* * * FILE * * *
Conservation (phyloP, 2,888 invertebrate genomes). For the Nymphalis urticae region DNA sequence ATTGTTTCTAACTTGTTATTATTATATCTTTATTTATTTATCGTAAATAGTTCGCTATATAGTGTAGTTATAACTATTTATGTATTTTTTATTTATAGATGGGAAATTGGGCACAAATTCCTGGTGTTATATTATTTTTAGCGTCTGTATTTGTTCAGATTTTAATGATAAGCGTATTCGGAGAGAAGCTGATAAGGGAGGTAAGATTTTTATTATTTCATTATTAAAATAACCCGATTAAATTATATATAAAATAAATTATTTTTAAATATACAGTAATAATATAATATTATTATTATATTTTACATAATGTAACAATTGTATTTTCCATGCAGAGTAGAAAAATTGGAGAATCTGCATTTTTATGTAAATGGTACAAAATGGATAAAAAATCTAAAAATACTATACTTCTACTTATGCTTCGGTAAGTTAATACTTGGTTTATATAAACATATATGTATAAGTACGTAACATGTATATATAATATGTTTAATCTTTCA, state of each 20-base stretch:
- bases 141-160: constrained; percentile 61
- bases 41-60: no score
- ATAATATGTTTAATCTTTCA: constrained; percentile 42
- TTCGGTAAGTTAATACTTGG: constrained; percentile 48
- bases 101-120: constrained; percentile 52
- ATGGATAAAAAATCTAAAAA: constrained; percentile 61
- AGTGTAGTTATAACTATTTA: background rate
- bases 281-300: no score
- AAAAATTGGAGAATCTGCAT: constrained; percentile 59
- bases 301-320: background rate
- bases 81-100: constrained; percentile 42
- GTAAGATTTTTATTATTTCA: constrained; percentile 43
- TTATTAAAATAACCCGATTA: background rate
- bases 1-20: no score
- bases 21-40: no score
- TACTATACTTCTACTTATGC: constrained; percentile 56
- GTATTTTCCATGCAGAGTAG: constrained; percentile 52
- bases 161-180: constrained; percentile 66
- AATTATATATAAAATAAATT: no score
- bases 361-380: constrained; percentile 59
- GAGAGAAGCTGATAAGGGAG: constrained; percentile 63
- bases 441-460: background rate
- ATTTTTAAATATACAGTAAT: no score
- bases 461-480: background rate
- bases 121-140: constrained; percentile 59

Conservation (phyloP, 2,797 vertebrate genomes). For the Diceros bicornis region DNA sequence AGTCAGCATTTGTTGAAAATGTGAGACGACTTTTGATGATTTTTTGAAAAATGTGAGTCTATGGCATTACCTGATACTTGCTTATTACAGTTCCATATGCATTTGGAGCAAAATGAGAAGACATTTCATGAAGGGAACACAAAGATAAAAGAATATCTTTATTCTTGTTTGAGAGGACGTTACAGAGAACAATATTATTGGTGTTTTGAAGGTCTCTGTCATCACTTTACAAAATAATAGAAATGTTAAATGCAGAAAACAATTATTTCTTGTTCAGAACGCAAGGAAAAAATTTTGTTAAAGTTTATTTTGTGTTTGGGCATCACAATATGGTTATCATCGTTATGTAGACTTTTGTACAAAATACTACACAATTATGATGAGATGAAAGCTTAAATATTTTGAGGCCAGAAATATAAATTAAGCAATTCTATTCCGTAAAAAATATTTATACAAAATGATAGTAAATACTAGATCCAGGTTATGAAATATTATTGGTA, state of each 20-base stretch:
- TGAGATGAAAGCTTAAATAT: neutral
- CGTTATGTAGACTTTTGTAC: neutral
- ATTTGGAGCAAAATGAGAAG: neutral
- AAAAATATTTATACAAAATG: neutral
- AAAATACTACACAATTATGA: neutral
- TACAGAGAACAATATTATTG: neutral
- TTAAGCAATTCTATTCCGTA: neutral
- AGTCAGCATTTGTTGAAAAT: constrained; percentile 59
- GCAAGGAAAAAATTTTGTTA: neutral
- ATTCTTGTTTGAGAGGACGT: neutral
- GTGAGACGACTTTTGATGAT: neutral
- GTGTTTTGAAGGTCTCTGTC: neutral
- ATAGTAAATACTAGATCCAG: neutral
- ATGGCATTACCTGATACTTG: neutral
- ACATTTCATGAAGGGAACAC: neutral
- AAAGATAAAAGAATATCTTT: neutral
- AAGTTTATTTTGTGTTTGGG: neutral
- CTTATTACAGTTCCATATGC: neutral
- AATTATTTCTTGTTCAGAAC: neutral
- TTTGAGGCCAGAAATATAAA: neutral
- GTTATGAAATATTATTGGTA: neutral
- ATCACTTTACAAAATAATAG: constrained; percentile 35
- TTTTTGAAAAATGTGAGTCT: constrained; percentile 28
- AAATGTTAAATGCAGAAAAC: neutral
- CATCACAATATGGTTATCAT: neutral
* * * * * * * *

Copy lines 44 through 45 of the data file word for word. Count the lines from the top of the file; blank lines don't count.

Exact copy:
- AAGTTTATTTTGTGTTTGGG: neutral
- CTTATTACAGTTCCATATGC: neutral